What is solution focused therapy?
Solution focused therapy is a type of talk therapy where the primary focus is on finding solutions to problems.
Unlike many other therapy types, solution focused therapy tends not to involve pulling apart the detail of the problem, or understanding the underlying issues that led to the formation of the problem. Rather, solution focused therapy is a short-term intervention. It aims to rapidly generate workable solutions, and thus relieve clients of distress quickly.
What solution focused therapy can help with
Solution focused therapy can help with a wide range of issues in individual, couples and family therapy contexts. Although not exhaustive, some examples of the kinds of problems solution focused therapy can help with includes:
Further research is required to clarify the mixed evidence suggesting that solution focused therapy might also help with:
- Relationship challenges
- Family difficulties
- Behavior problems, like drug or alcohol use
- Problems at school or work
Solution focused therapy is generally not recommended for more serious mental health problems, like schizophrenia or severe depression. In such cases, participation in other evidence-based therapies is more appropriate.
Effectiveness of solution focused therapy
Results of available studies suggest that solution focused therapy can be an effective short-term form of therapy for people with behavioral and psychological problems. However, it’s difficult to make a definitive statement about its effectiveness as it has not yet been researched in great depth.
Solution focused therapy is generally not recommended for people who are experiencing serious mental health disorders, nor for those who want to focus on better understanding their problem and the factors underlying it.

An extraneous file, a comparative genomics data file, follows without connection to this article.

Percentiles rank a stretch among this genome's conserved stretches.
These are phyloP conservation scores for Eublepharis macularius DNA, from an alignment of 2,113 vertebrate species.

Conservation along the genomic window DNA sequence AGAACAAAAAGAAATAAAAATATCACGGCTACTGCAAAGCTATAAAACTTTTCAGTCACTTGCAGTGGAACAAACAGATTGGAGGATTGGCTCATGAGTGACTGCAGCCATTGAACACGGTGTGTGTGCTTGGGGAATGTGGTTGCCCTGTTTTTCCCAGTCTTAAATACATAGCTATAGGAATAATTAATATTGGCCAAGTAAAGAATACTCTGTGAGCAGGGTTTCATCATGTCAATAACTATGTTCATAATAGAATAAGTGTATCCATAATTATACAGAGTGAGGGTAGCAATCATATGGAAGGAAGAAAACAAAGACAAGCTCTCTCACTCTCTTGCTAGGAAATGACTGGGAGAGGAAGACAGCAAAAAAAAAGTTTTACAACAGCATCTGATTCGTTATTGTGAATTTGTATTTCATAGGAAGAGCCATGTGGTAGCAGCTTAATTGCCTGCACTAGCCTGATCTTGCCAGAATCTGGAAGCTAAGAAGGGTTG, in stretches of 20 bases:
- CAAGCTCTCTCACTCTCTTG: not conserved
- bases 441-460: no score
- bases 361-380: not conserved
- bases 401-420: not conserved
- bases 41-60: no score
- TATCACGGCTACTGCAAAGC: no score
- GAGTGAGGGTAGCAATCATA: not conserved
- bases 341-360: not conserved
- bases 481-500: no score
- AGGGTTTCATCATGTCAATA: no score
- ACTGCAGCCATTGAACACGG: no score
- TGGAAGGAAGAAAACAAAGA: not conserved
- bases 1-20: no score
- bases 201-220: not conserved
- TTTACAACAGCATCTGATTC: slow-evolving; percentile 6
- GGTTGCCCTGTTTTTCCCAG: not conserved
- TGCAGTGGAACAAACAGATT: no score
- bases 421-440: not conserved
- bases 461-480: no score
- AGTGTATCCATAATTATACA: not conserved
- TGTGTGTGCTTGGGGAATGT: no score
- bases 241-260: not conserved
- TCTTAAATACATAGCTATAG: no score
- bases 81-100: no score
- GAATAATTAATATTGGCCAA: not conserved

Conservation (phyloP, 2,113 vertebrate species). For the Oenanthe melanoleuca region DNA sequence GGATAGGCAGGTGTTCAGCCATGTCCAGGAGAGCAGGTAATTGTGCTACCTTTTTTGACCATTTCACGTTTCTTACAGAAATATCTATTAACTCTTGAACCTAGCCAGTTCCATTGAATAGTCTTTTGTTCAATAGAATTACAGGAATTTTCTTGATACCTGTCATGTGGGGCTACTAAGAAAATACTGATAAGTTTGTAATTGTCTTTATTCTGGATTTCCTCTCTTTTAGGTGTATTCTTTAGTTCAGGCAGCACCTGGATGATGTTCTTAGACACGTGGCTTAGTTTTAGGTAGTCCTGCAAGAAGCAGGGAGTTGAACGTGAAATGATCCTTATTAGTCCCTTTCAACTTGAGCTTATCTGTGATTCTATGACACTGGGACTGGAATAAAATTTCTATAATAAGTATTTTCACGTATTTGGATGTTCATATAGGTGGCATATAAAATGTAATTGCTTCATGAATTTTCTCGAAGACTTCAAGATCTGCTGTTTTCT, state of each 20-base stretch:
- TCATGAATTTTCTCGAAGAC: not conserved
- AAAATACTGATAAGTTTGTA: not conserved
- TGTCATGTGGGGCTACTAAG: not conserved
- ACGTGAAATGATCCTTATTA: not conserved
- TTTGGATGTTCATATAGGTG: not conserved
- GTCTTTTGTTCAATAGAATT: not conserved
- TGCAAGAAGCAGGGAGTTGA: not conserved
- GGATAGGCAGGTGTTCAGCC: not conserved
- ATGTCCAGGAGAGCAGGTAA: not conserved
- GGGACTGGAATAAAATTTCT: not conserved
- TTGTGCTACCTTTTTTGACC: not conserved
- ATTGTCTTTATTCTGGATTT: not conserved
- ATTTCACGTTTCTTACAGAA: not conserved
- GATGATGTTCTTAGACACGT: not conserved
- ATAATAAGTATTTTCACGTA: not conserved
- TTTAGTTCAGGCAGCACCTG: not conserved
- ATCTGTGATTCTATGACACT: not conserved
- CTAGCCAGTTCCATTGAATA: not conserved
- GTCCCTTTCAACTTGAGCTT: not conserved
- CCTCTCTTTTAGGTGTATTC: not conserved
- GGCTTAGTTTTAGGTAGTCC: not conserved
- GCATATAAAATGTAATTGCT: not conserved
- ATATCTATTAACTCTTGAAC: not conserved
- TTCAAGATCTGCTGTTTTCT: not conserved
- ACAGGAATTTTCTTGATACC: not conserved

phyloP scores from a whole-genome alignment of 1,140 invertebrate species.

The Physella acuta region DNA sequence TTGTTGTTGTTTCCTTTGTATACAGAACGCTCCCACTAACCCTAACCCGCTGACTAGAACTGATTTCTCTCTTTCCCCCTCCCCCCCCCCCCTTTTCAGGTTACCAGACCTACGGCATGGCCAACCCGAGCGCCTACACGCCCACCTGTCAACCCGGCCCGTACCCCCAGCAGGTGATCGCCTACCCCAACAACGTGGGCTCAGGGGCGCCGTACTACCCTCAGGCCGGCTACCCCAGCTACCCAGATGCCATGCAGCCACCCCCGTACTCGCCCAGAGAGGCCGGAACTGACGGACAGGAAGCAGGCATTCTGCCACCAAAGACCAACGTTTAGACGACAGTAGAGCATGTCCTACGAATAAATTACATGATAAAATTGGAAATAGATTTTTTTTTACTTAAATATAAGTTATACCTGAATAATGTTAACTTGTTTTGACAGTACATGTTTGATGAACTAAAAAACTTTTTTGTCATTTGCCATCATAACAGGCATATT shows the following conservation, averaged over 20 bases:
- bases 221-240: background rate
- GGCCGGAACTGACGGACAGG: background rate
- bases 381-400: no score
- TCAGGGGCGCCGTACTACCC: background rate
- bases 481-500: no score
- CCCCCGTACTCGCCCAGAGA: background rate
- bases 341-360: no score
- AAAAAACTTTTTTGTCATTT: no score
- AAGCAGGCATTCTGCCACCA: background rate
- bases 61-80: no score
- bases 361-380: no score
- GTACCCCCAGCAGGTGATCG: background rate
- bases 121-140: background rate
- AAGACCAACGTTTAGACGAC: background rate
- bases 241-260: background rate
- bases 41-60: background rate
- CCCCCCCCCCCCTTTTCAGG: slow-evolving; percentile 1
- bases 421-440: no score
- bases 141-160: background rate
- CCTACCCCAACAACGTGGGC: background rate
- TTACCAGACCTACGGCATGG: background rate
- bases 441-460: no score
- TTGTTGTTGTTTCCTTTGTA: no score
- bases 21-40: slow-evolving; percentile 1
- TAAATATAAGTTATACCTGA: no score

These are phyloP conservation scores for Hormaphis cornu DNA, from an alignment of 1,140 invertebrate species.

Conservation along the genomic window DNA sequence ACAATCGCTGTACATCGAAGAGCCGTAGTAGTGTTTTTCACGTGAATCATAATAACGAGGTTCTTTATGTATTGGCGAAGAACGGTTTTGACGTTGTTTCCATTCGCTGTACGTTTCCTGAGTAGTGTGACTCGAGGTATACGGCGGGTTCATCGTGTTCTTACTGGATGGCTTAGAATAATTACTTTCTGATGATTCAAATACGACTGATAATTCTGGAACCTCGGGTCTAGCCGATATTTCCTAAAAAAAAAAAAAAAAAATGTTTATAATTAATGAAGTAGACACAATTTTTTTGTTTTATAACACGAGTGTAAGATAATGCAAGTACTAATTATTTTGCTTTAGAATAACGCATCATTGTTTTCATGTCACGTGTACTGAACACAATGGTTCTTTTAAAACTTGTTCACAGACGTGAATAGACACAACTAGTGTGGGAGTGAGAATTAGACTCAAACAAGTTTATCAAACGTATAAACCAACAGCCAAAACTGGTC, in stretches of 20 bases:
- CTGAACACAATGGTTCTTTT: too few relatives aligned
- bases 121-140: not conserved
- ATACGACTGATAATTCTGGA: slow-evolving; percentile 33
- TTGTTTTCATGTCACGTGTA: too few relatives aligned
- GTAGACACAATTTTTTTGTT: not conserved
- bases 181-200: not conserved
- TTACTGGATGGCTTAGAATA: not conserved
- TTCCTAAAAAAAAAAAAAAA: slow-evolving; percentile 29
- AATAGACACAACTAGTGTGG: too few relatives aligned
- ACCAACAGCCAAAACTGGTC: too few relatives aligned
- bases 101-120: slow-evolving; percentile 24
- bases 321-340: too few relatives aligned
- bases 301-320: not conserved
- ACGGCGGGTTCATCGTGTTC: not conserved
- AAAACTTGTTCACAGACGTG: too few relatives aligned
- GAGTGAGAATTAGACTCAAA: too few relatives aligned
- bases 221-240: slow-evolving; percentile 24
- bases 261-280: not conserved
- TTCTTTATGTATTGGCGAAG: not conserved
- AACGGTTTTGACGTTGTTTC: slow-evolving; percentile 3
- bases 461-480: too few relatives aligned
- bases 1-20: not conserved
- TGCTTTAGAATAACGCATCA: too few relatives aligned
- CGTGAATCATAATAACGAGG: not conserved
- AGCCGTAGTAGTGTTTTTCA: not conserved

How solution focused therapy works
The aim of solution focused therapy is to find workable solutions to problems quickly, and in doing so, limit the time you spend caught up in the problem. For this process to be effective, solution focused therapy assumes that when you come to therapy you will already be:
- Motivated to participate in the process of generating solutions
- Willing to make changes
You and your therapist will work closely together to clarify the problem and generate possible solutions.
Solutions tend to be related to your personal strengths or skills that you already have. This differs from other types of therapy where the focus is on learning new skills.
Several techniques can be used to help you to generate potential solutions. Your therapist might help you to look for exceptions. This involves identifying a situation where the problem was not evident or affecting you and determining why that situation was different. Next, you would consider how those differences could be used to solve the current problem.
Additionally, you might work together to identify something you did to solve a previous problem. Often, people find that previous solutions can also help to solve current ones. You and your therapist will use the information gathered to set goals and agree on strategies for implementing the solutions.
Frequency of solution focused therapy sessions
The frequency of solution focused therapy sessions depends on your individual circumstances and the problems that you are experiencing.
There is a firm emphasis on experimenting and trying out the proposed solutions in between sessions, where a great deal of change takes place.
As such, it would not be unusual for solution focused therapy sessions to be less frequent than other forms of talk therapy.
Length of solution focused therapy treatment